Varsha Aithala

Report of the Cross-Border Insolvency Committee, June 2020: A Primer

Cross-border insolvency covers circumstances where an insolvent individual or company, i.e. debtor, has assets and/or creditors in more than one country. Such disputes are triggered when an Indian company has foreign assets, liabilities or operations, and when a foreign company has Indian assets, liabilities or operations. Readers may recall the long-drawn-out insolvency proceedings involving Jet Airways, which threw up several challenges for the Indian and Dutch authorities. While the airlines operated out of India, some of its assets located in the Netherlands were seized during the foreign insolvency proceedings. The process impacted the livelihoods of thousands of Jet Airways’ Indian employees, besides its creditors and other stakeholders.

Cross-border insolvency cases involve parallel proceedings across multiple jurisdictions. They require a high degree of co-ordination, co-operation and communication between countries. Cases like those of Jet Airways and Videocon have shown that India’s existing legal framework is not equipped to comprehensively deal with cross-border insolvency.

Towards this end, the Ministry of Corporate Affairs (MCA), Government of India, established the Insolvency Law Committee (ILC) to review the implementation of India’s existing insolvency law. In October 2018, the ILC submitted its report, comprising broad ‘principle-level’ recommendations. ‘Draft Part Z’ of the report recommends a comprehensive framework to tackle cross-border insolvency. It addresses foreign requests for access to domestic courts, recognition of foreign insolvency proceedings in India, co-operation between Indian and foreign courts and insolvency professionals, and co-ordination between concurrent insolvency proceedings in different countries. In January 2020, the MCA constituted the Cross-Border Insolvency Rules and Regulations Committee (CBIRC) to frame the rules and regulations to implement Part Z.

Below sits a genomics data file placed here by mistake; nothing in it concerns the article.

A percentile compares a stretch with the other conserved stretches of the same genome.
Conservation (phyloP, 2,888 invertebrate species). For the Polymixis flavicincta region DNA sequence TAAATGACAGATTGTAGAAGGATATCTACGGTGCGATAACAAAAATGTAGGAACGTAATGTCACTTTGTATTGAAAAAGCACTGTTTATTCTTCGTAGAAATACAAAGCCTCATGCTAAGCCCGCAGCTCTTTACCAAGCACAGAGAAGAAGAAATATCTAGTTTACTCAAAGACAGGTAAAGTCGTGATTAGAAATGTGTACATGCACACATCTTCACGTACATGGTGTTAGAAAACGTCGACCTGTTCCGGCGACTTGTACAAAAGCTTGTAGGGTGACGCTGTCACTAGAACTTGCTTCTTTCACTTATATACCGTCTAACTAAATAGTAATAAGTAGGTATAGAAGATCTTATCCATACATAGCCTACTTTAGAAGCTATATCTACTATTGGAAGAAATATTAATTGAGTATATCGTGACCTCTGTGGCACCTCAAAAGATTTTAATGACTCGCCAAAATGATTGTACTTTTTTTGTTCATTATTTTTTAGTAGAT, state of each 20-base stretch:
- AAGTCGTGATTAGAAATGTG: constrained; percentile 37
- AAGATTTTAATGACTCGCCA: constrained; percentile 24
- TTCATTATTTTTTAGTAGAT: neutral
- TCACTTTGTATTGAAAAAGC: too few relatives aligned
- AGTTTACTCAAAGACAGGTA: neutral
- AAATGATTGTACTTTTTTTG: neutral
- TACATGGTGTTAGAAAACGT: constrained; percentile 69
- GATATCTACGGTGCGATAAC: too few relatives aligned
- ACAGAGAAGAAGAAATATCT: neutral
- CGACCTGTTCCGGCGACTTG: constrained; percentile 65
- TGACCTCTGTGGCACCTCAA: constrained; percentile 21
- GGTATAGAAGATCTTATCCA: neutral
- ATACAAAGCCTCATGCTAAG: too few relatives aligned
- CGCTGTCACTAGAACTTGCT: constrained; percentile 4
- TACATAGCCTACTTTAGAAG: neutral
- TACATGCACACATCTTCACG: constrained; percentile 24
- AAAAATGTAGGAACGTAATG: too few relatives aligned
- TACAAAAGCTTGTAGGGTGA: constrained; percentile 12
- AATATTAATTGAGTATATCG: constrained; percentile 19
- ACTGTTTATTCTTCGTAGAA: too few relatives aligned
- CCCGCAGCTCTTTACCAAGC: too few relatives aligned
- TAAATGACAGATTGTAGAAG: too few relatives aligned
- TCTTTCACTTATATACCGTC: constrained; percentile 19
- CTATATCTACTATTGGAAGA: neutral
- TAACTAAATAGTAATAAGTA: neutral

This article explains why India needs a separate law to deal with cross-border insolvency, outlines the steps taken in this direction, and culminates in the key contributions of the CBIRC report.

The need for a law

The Insolvency and Bankruptcy Code, 2016 (IBC) inter alia consolidates laws relating to insolvent corporate entities, individuals and partnership firms. Its objective is to maximise the value of assets in a time-bound manner, promote availability of credit, and balance interests of all stakeholders. While sections 234 and 235 of the IBC tackle cross-border insolvency, the resolution mechanism for each case depends on India’s bilateral agreements with other countries. There are no clear rules guiding the treatment of overseas assets, operations and liabilities of corporate entities. Given the increasing number of such cases, and the need for a decisive and comprehensive mechanism, the proposed law on cross-border insolvency is an urgent policy priority.

Towards reform

The reforms proposed by the ILC aim to make India’s insolvency regime internationally competitive, reduce the time and costs involved for all stakeholders, and improve the country’s image as a strong jurisdiction of choice for insolvency proceedings. They are based on the UNCITRAL Model Law on Cross Border Insolvency (‘Model Law’), a widely accepted legal framework for cross-border insolvency cases adopted by several countries. The ILC adapted the Model Law to suit Indian requirements. This meant defining the types of entities covered, designating specific benches of the adjudicating authority for cross-border insolvency cases, determining forms of access and recognition for foreign representatives, and specifying types of reliefs provided, among others.

The committee and its process

The CBIRC comprised subject matter experts including senior bureaucrats, financial advisors, lawyers and banking professionals. It was assisted by a research team that included sector specialists and independent researchers, including this author. The committee followed a rigorous method of consultations with Indian and foreign practitioners and experts. Regular internal meetings were supplemented by engagement sessions with stakeholders including academics, foreign judges and insolvency and financial sector professionals. Meanwhile, the research team undertook an extensive review of past reports, literature, case law and best practices followed in multiple jurisdictions, to better understand the existing and potential challenges in cross-border insolvency situations.

The CBIRC report, submitted to the MCA in June 2020, was made available for public comments in November 2021 to assess the potential impact of the proposed law on people’s rights. Feedback and comments received from stakeholders, including members of the public, until 15 December 2021, will be considered while finalising draft Part Z into law.

The CBIRC report